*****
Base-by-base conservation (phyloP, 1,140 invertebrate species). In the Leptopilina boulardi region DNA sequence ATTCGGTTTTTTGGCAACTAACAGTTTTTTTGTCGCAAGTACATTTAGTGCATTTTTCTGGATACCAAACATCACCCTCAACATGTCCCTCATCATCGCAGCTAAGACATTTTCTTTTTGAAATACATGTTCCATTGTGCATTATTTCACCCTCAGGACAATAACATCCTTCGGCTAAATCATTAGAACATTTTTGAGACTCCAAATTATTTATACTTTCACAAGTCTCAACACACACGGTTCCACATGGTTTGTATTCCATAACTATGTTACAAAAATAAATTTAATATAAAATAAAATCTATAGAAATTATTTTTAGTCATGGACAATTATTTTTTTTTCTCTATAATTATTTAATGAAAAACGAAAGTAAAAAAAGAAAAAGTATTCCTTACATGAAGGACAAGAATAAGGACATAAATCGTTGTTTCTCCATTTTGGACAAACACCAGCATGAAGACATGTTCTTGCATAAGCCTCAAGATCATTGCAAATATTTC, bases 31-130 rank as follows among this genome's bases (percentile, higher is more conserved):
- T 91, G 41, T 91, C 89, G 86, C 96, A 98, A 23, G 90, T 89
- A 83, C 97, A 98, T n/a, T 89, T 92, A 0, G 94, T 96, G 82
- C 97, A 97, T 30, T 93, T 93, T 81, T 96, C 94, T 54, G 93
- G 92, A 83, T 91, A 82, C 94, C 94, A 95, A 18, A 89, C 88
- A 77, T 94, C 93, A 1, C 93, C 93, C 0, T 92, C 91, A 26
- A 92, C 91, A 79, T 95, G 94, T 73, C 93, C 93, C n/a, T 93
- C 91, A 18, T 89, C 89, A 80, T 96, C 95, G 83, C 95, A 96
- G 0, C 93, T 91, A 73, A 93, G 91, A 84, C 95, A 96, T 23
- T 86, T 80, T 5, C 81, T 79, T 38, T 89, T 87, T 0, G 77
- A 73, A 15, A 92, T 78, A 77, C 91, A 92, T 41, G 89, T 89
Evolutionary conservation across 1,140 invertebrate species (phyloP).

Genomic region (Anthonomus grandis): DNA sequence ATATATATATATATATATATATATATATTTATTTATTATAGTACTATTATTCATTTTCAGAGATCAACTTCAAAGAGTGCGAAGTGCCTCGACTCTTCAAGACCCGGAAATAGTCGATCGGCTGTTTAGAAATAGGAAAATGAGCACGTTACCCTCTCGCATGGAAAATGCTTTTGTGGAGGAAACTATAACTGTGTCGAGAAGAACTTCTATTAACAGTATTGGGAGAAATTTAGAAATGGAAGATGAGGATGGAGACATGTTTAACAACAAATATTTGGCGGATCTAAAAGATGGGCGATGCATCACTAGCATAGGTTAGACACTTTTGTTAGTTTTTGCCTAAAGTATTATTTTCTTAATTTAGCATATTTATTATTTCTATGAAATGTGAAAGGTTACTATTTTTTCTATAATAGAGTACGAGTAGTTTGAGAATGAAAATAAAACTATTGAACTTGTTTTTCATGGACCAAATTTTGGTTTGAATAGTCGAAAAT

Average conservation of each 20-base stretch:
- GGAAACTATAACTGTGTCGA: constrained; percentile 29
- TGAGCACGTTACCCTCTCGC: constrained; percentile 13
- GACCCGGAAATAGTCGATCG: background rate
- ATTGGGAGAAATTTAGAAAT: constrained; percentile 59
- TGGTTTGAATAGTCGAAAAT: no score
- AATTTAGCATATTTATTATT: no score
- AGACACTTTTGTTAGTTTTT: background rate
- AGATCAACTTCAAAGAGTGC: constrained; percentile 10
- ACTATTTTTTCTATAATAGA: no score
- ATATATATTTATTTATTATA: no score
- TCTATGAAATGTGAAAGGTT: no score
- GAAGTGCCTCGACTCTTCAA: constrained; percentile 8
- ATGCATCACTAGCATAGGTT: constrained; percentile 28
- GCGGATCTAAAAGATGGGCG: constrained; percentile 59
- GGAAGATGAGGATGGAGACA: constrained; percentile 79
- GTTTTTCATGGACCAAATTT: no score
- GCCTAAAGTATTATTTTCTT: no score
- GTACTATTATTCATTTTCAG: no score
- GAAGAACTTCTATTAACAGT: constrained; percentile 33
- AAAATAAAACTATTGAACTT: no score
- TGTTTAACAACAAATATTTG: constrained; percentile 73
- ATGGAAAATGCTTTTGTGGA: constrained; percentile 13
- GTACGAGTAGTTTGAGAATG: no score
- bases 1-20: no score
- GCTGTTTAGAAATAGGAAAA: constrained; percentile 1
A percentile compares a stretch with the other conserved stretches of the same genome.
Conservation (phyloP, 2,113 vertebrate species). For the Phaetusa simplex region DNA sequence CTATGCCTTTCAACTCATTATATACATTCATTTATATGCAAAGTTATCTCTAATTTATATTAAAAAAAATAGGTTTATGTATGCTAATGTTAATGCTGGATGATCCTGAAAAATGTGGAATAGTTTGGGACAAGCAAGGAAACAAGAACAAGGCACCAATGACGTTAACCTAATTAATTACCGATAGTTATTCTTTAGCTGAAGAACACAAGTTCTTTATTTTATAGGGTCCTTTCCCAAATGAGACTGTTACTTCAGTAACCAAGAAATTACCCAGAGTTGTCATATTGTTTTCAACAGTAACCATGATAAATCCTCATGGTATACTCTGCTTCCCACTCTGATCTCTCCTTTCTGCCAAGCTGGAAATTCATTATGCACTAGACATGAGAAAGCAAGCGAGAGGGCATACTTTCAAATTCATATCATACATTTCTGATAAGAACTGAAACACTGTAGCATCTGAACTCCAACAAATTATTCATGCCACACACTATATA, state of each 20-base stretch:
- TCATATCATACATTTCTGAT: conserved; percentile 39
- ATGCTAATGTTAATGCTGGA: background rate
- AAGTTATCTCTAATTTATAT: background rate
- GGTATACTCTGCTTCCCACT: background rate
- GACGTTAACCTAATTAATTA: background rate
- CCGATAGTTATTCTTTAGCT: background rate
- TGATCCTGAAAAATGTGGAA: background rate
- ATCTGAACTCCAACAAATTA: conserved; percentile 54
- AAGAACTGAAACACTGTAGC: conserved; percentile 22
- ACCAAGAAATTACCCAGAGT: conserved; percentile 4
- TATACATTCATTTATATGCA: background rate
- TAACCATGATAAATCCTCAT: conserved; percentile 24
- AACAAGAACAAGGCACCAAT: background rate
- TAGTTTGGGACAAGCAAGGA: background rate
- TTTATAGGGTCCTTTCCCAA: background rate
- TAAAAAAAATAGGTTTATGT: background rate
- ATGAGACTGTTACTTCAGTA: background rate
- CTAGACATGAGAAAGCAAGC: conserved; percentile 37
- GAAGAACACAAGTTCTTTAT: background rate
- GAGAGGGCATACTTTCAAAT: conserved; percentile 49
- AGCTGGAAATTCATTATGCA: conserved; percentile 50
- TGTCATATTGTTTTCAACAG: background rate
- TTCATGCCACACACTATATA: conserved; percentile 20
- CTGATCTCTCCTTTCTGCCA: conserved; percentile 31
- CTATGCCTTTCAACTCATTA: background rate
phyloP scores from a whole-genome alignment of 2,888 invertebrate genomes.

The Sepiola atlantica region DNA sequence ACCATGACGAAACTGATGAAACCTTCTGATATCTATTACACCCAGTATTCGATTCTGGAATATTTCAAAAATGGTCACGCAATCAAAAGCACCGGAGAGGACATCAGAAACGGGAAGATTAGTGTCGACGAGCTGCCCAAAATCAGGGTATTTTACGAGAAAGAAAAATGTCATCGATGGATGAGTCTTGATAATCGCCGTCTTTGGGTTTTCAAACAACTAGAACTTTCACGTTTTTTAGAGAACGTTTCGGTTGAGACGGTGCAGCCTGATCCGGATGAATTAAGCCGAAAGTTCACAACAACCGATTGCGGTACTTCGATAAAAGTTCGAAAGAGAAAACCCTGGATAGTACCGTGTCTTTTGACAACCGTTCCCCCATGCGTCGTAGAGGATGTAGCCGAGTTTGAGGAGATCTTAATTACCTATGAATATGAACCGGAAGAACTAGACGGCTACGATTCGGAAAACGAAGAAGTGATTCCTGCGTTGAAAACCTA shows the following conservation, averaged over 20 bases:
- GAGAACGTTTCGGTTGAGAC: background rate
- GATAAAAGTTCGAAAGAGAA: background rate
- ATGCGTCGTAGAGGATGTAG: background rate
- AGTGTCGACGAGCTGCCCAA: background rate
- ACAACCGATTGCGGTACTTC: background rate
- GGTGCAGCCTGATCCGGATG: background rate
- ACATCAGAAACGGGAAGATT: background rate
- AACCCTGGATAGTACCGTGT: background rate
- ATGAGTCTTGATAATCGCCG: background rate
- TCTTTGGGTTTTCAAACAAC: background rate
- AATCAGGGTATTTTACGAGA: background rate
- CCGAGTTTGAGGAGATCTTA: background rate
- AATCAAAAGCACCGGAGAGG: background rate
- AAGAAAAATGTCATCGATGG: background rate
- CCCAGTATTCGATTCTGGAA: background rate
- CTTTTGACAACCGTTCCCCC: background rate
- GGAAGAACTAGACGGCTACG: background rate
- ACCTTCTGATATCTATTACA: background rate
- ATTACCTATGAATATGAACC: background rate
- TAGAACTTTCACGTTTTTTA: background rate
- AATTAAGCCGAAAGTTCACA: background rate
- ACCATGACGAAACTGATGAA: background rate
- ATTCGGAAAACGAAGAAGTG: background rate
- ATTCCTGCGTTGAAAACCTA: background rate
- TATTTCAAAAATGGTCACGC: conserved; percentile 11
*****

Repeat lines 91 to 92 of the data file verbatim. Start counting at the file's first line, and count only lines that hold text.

- ATTCGGAAAACGAAGAAGTG: background rate
- ATTCCTGCGTTGAAAACCTA: background rate